• Now in one sense it is true that true Israel, redeemed Israel new the true heart of the Law, however, the difference is that true Israel was among covenant Israel. Whereas in the new covenant it is that spiritual reality that defines the people of God. 
    • This is the essential difference, the exclusively spiritual nature of the covenant. God’s people under the OC were primarily defined by physical lineage with Abraham. 
      • Though many were unsaved and did not experience the ultimate blessing of the covenant and forgiveness of sin, they were still identified as covenant people by virtue of being a Jew and the accompanying sign of circumcision. Therefore, Paul could call them brethren (*Cf. Rom. 9:1-5) 
    • The NC is essentially a spiritual covenant in the God’s people are not defined by nationality, but by being united to Christ. A NC believer is forgiven of their sin; does possess the Holy Spirit; is united to Christ and part of His body the church.
  • The law is not longer a necessary, or useful tool because of the nature of the NC.
  • Even more mixing of legalistic regulations, righteousness by rules, piety by prescription is never a good combination and is always a good recipe for hypocrisy (such as the S&P Matt. 23:1). Legalism is the default mode of our fallenness. It can show up in the form of heretical practices such as are seen in the RCC and others, or it can even show up in those things that are righteous in and of themselves:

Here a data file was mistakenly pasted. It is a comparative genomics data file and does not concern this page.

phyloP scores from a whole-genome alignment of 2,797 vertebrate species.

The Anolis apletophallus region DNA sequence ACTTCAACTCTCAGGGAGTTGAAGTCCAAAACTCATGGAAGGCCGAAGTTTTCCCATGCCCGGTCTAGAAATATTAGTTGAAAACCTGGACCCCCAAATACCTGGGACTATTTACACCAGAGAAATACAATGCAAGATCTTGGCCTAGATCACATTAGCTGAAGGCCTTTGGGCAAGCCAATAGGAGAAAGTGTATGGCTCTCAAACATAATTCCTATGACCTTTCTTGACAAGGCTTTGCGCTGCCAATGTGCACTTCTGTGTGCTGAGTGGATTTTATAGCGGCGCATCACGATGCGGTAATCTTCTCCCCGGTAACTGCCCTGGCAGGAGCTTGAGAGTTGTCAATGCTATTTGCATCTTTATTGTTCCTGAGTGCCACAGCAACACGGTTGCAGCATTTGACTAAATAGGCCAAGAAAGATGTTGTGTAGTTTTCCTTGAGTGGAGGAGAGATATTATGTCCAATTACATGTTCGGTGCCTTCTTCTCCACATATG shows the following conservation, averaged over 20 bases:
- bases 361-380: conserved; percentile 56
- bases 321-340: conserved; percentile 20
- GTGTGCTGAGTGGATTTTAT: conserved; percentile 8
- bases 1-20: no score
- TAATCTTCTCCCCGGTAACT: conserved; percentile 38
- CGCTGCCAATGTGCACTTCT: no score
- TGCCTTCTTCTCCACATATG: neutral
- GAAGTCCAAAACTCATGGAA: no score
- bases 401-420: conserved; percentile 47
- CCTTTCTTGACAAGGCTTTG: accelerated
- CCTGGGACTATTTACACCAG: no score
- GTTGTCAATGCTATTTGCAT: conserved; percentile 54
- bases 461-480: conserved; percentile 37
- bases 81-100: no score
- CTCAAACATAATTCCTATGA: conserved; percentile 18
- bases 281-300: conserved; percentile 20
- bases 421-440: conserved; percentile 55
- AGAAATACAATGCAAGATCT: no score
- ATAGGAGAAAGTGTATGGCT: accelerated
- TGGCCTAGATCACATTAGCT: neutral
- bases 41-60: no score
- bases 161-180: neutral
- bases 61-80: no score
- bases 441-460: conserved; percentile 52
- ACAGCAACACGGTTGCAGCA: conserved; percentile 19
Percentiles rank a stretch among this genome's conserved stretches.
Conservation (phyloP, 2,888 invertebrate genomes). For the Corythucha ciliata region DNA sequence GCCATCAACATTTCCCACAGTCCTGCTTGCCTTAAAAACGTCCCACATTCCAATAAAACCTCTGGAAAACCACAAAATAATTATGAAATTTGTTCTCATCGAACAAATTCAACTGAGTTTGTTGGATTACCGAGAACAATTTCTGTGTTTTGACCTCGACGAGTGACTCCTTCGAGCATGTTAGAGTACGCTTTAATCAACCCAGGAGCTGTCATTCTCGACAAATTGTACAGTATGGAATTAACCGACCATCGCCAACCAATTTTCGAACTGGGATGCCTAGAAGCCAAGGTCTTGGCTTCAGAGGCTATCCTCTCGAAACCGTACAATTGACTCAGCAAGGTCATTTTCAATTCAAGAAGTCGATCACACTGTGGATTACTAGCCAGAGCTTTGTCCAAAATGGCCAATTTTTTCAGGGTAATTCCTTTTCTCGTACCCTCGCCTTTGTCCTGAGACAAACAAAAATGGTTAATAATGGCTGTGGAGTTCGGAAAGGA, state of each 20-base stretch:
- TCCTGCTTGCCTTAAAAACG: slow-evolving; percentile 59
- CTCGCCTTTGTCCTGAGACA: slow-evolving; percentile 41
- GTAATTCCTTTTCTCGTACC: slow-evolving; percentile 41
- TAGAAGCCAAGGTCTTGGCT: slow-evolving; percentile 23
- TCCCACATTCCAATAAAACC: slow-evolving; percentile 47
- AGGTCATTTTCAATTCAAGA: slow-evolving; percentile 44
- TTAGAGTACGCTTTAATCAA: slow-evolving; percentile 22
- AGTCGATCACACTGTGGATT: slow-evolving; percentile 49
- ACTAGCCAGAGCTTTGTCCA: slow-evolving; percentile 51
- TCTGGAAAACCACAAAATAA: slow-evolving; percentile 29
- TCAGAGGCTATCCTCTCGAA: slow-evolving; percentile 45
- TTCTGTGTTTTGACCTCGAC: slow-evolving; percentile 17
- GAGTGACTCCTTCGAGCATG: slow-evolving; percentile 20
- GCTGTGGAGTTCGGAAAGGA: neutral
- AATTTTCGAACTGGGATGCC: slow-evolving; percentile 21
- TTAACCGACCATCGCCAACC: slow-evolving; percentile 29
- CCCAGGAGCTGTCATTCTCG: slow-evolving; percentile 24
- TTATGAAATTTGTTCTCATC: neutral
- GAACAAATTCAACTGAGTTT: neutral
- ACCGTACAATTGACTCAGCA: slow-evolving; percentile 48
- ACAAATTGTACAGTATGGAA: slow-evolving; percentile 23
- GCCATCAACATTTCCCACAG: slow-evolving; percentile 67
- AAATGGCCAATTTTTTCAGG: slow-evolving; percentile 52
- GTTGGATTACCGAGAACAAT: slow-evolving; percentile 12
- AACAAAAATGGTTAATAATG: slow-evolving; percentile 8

“Religious ritual and routine have always been dangers to true godliness. Many ceremonies, such as praying to saints and lighting a candle for a deceased relative are actually heretical. But even f it is not wrong in itself, when a form of praying, worshiping , or serving becomes the focus of attention, it becomes a barrier to true righteousness. It can keep an unbeliever from trusting in God and a believer form faithfully obeying Him. Even going to church, reading the Bible, saying grace at meals, and singing hymns can become lifeless routines in which true worship of God has not part.” (MacArthur) 

III-C. (9:17b) 

  • “BUT put new wine into new wineskins, and both will be preserved” - the new reality of fulfillment in Christ, of the indwelling Holy Spirit, of grace is matched by the new reality of the church (Rom. 7:6)